120,000 Germans stranded abroad over coronavirus flown home
Some 120,000 Germans stranded abroad as borders slam shut because of the coronavirus pandemic have been flown home in a massive rescue effort over the past few days, Foreign Minister Heiko Maas said Monday.
"In the past few days, we have already been able to bring 120,000 German travellers back to Germany – partly through travel agencies themselves and some through planes chartered by the government," Maas said.
The Foreign Ministry had earlier estimated that around 200,000 Germans were stranded abroad and seeking repatriation.
The government last week agreed to spend €50 million in a deal with commercial airlines to fly citizens home from affected regions.
Maas said most people from the "main holiday regions" had been returned and efforts would now be focused on those stuck further afield in countries such as Chile, Mexico, New Zealand and The Gambia.
Repatriations from these countries would be more challenging, he said, because of difficulties accessing airports.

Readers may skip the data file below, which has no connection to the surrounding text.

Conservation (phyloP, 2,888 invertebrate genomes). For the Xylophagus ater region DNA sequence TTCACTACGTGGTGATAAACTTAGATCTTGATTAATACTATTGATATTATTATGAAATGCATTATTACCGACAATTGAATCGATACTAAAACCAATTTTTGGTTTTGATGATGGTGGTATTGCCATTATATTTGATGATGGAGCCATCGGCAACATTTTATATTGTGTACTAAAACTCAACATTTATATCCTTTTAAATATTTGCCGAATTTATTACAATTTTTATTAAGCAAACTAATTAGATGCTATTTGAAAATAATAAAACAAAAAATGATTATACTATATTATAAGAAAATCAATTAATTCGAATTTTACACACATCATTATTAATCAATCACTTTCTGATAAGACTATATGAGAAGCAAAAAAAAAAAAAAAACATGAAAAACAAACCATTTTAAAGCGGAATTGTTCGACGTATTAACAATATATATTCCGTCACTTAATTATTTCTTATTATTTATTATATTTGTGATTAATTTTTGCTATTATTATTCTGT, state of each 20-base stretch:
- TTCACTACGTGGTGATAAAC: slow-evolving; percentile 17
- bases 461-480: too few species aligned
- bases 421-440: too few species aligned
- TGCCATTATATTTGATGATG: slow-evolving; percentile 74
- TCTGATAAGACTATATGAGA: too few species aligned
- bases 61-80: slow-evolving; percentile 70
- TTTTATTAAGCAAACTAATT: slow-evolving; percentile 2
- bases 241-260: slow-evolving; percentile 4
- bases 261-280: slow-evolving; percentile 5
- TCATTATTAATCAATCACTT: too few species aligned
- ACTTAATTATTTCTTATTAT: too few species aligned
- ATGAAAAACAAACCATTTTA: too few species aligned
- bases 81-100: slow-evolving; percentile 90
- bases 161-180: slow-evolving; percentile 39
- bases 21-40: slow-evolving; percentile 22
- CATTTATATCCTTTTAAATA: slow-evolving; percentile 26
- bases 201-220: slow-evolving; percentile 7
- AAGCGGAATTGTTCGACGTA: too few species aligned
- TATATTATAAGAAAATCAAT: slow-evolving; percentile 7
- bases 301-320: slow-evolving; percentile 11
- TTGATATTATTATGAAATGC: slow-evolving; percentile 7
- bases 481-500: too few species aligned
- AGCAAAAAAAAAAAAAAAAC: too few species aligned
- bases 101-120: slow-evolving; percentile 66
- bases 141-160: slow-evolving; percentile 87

EU foreign ministers have agreed to share flight capacity and data to help return as many people as possible to the bloc – a promise reiterated by Maas.
"We will open our flights, where we still have capacity, to citizens of other member states of the union," he said.
As of Monday, Germany recorded more than 27,000 confirmed COVID-19 cases and more than 100 people have died.
Europe's biggest economy closed its land borders last week and the European Union has also sealed its external borders to incoming travellers to try to slow the spread of the new coronavirus.
Germany has also imposed a ban on gatherings of more than two people, and shut schools, non-essential shops, bars and restaurants.